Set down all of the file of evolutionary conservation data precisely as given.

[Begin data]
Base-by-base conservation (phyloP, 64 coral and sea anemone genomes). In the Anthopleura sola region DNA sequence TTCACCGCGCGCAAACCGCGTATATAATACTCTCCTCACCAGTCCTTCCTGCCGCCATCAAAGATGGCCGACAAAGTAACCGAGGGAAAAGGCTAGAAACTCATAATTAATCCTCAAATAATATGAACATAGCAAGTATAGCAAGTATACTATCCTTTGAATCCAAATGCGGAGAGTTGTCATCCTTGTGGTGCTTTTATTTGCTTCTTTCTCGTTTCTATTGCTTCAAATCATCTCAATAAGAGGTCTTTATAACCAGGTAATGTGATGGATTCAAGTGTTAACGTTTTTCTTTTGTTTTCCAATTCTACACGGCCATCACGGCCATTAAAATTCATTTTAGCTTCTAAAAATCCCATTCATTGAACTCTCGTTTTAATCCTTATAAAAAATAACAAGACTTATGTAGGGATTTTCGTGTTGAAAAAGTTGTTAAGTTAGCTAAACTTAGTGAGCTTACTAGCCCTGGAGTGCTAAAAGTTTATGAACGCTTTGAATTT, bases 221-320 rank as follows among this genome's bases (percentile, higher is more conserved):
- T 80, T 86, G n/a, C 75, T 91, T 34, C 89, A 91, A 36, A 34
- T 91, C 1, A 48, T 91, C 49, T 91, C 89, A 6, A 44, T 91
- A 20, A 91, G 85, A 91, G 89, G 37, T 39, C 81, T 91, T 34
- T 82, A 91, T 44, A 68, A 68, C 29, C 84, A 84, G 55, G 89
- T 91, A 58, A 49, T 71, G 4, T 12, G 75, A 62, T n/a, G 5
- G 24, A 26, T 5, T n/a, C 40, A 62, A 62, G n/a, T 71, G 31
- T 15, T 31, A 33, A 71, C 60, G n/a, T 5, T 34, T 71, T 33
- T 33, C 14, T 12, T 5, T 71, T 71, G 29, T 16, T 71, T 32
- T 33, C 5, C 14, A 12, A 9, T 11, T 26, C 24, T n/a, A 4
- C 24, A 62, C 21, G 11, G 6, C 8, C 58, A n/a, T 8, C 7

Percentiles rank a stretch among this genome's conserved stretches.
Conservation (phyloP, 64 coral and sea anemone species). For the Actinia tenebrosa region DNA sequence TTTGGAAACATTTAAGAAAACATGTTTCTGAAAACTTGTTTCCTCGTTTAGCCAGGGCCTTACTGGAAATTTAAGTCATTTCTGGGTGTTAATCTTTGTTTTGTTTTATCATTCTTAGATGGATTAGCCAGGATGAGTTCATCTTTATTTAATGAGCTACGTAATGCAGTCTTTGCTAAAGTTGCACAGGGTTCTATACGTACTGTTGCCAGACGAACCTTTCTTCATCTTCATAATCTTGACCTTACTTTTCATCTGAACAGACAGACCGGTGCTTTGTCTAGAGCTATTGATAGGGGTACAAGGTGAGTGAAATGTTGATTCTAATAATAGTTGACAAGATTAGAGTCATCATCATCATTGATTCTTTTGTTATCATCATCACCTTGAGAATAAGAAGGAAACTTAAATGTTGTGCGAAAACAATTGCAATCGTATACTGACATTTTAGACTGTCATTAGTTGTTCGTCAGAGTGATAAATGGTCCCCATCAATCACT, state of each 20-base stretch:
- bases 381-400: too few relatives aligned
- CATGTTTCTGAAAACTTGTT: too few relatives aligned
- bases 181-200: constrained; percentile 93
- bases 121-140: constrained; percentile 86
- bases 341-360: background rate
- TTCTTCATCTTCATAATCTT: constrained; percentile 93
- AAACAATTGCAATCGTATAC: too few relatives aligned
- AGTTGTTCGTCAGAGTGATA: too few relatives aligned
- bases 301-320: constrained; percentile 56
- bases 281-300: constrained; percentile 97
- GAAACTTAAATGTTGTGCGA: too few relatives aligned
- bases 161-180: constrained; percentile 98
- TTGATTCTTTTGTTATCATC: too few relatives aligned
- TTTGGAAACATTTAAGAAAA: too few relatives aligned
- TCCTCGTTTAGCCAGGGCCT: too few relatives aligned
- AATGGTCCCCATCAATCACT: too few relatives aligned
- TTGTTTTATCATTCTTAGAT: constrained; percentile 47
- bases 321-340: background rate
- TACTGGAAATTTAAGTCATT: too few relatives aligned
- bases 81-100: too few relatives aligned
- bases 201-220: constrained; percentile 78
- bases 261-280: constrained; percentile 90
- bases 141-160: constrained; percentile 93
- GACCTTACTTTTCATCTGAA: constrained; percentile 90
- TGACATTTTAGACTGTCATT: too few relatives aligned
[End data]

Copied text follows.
Base-by-base conservation (phyloP, 64 coral and sea anemone genomes). In the Anthopleura sola region DNA sequence TTCACCGCGCGCAAACCGCGTATATAATACTCTCCTCACCAGTCCTTCCTGCCGCCATCAAAGATGGCCGACAAAGTAACCGAGGGAAAAGGCTAGAAACTCATAATTAATCCTCAAATAATATGAACATAGCAAGTATAGCAAGTATACTATCCTTTGAATCCAAATGCGGAGAGTTGTCATCCTTGTGGTGCTTTTATTTGCTTCTTTCTCGTTTCTATTGCTTCAAATCATCTCAATAAGAGGTCTTTATAACCAGGTAATGTGATGGATTCAAGTGTTAACGTTTTTCTTTTGTTTTCCAATTCTACACGGCCATCACGGCCATTAAAATTCATTTTAGCTTCTAAAAATCCCATTCATTGAACTCTCGTTTTAATCCTTATAAAAAATAACAAGACTTATGTAGGGATTTTCGTGTTGAAAAAGTTGTTAAGTTAGCTAAACTTAGTGAGCTTACTAGCCCTGGAGTGCTAAAAGTTTATGAACGCTTTGAATTT, bases 221-320 rank as follows among this genome's bases (percentile, higher is more conserved):
- T 80, T 86, G n/a, C 75, T 91, T 34, C 89, A 91, A 36, A 34
- T 91, C 1, A 48, T 91, C 49, T 91, C 89, A 6, A 44, T 91
- A 20, A 91, G 85, A 91, G 89, G 37, T 39, C 81, T 91, T 34
- T 82, A 91, T 44, A 68, A 68, C 29, C 84, A 84, G 55, G 89
- T 91, A 58, A 49, T 71, G 4, T 12, G 75, A 62, T n/a, G 5
- G 24, A 26, T 5, T n/a, C 40, A 62, A 62, G n/a, T 71, G 31
- T 15, T 31, A 33, A 71, C 60, G n/a, T 5, T 34, T 71, T 33
- T 33, C 14, T 12, T 5, T 71, T 71, G 29, T 16, T 71, T 32
- T 33, C 5, C 14, A 12, A 9, T 11, T 26, C 24, T n/a, A 4
- C 24, A 62, C 21, G 11, G 6, C 8, C 58, A n/a, T 8, C 7

Percentiles rank a stretch among this genome's conserved stretches.
Conservation (phyloP, 64 coral and sea anemone species). For the Actinia tenebrosa region DNA sequence TTTGGAAACATTTAAGAAAACATGTTTCTGAAAACTTGTTTCCTCGTTTAGCCAGGGCCTTACTGGAAATTTAAGTCATTTCTGGGTGTTAATCTTTGTTTTGTTTTATCATTCTTAGATGGATTAGCCAGGATGAGTTCATCTTTATTTAATGAGCTACGTAATGCAGTCTTTGCTAAAGTTGCACAGGGTTCTATACGTACTGTTGCCAGACGAACCTTTCTTCATCTTCATAATCTTGACCTTACTTTTCATCTGAACAGACAGACCGGTGCTTTGTCTAGAGCTATTGATAGGGGTACAAGGTGAGTGAAATGTTGATTCTAATAATAGTTGACAAGATTAGAGTCATCATCATCATTGATTCTTTTGTTATCATCATCACCTTGAGAATAAGAAGGAAACTTAAATGTTGTGCGAAAACAATTGCAATCGTATACTGACATTTTAGACTGTCATTAGTTGTTCGTCAGAGTGATAAATGGTCCCCATCAATCACT, state of each 20-base stretch:
- bases 381-400: too few relatives aligned
- CATGTTTCTGAAAACTTGTT: too few relatives aligned
- bases 181-200: constrained; percentile 93
- bases 121-140: constrained; percentile 86
- bases 341-360: background rate
- TTCTTCATCTTCATAATCTT: constrained; percentile 93
- AAACAATTGCAATCGTATAC: too few relatives aligned
- AGTTGTTCGTCAGAGTGATA: too few relatives aligned
- bases 301-320: constrained; percentile 56
- bases 281-300: constrained; percentile 97
- GAAACTTAAATGTTGTGCGA: too few relatives aligned
- bases 161-180: constrained; percentile 98
- TTGATTCTTTTGTTATCATC: too few relatives aligned
- TTTGGAAACATTTAAGAAAA: too few relatives aligned
- TCCTCGTTTAGCCAGGGCCT: too few relatives aligned
- AATGGTCCCCATCAATCACT: too few relatives aligned
- TTGTTTTATCATTCTTAGAT: constrained; percentile 47
- bases 321-340: background rate
- TACTGGAAATTTAAGTCATT: too few relatives aligned
- bases 81-100: too few relatives aligned
- bases 201-220: constrained; percentile 78
- bases 261-280: constrained; percentile 90
- bases 141-160: constrained; percentile 93
- GACCTTACTTTTCATCTGAA: constrained; percentile 90
- TGACATTTTAGACTGTCATT: too few relatives aligned